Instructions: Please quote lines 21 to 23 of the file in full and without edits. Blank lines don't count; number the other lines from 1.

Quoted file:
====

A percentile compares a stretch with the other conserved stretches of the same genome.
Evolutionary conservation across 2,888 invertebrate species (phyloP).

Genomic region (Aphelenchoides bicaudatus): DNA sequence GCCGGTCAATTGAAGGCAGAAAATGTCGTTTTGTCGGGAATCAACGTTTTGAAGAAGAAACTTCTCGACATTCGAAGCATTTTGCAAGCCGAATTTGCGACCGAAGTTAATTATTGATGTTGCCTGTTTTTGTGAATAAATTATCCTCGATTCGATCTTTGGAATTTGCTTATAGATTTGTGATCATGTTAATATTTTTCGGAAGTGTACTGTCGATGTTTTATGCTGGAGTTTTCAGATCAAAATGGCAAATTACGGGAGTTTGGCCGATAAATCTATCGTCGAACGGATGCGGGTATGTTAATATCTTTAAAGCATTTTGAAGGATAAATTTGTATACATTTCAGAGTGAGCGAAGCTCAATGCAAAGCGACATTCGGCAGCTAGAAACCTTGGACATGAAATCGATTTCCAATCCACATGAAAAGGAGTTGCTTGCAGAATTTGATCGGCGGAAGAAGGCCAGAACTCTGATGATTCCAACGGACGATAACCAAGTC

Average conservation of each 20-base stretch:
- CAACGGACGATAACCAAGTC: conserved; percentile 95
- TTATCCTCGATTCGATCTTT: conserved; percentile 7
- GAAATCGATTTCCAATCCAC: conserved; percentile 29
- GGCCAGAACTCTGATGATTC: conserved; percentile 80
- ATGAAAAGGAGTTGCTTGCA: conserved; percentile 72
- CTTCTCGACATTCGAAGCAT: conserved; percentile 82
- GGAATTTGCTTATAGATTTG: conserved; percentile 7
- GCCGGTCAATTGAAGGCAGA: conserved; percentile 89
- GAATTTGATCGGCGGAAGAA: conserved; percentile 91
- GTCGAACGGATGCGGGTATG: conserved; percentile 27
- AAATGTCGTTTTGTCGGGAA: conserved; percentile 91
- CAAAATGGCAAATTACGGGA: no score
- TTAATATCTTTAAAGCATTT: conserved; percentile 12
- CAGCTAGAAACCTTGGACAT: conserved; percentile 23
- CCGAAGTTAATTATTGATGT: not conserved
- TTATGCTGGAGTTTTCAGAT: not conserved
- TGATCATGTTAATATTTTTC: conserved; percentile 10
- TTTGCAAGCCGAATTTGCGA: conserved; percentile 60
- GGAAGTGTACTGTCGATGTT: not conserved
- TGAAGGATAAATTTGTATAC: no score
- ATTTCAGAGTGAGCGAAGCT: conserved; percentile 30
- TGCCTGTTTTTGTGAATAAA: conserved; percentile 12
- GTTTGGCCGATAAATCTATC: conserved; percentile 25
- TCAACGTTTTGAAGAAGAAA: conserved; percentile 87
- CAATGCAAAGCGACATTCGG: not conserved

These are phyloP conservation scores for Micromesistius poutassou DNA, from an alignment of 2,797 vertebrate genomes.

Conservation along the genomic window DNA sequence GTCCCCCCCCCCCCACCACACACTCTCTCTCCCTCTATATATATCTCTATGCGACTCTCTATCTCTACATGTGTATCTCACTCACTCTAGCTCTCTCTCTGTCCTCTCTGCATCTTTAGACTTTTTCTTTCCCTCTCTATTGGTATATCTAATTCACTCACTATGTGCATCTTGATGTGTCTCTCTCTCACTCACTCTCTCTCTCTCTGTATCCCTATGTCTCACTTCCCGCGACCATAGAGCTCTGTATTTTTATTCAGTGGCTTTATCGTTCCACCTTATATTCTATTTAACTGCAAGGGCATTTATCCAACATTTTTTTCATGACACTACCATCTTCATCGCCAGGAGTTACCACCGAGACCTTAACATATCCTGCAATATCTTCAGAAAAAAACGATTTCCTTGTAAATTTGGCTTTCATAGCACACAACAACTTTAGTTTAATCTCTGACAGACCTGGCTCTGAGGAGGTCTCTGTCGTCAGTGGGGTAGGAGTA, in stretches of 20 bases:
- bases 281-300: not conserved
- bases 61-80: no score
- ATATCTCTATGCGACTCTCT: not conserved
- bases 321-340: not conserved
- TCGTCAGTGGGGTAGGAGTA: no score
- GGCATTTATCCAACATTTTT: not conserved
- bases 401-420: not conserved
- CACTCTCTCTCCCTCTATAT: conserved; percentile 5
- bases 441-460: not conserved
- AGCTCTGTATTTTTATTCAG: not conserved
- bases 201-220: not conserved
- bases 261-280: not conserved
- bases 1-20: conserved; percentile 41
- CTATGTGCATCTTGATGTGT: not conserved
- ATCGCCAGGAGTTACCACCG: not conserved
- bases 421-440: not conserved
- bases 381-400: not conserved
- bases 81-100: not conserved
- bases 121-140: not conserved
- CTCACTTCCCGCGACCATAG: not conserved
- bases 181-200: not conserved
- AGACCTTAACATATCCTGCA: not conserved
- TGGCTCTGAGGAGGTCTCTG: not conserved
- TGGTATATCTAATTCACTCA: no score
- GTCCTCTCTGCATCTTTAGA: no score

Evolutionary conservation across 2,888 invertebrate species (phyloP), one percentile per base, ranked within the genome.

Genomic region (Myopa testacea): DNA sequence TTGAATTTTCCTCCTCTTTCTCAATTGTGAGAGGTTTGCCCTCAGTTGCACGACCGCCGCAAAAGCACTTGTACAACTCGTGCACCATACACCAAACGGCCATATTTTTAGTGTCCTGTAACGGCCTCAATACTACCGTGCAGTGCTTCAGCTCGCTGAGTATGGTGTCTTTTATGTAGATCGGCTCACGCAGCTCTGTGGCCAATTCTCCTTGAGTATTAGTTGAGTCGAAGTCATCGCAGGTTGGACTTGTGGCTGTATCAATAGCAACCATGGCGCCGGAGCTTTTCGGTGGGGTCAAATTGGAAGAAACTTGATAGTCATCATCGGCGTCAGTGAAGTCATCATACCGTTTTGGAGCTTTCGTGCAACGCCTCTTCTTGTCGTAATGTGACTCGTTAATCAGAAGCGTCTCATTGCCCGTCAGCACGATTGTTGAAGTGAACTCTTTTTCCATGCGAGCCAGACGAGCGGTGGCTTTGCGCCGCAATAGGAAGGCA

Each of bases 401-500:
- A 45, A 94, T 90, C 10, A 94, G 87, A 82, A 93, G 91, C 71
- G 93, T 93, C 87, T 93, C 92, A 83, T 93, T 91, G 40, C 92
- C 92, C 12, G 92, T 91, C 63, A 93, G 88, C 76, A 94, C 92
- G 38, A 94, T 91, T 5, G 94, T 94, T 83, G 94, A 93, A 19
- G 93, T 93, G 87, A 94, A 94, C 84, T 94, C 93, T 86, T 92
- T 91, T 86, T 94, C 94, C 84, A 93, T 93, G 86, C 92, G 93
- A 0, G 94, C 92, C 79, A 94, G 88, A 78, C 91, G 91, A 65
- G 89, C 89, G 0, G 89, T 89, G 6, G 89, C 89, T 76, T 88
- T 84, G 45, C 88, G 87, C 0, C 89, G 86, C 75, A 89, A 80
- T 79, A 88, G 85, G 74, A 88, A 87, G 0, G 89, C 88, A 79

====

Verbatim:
- TGATCATGTTAATATTTTTC: conserved; percentile 10
- TTTGCAAGCCGAATTTGCGA: conserved; percentile 60
- GGAAGTGTACTGTCGATGTT: not conserved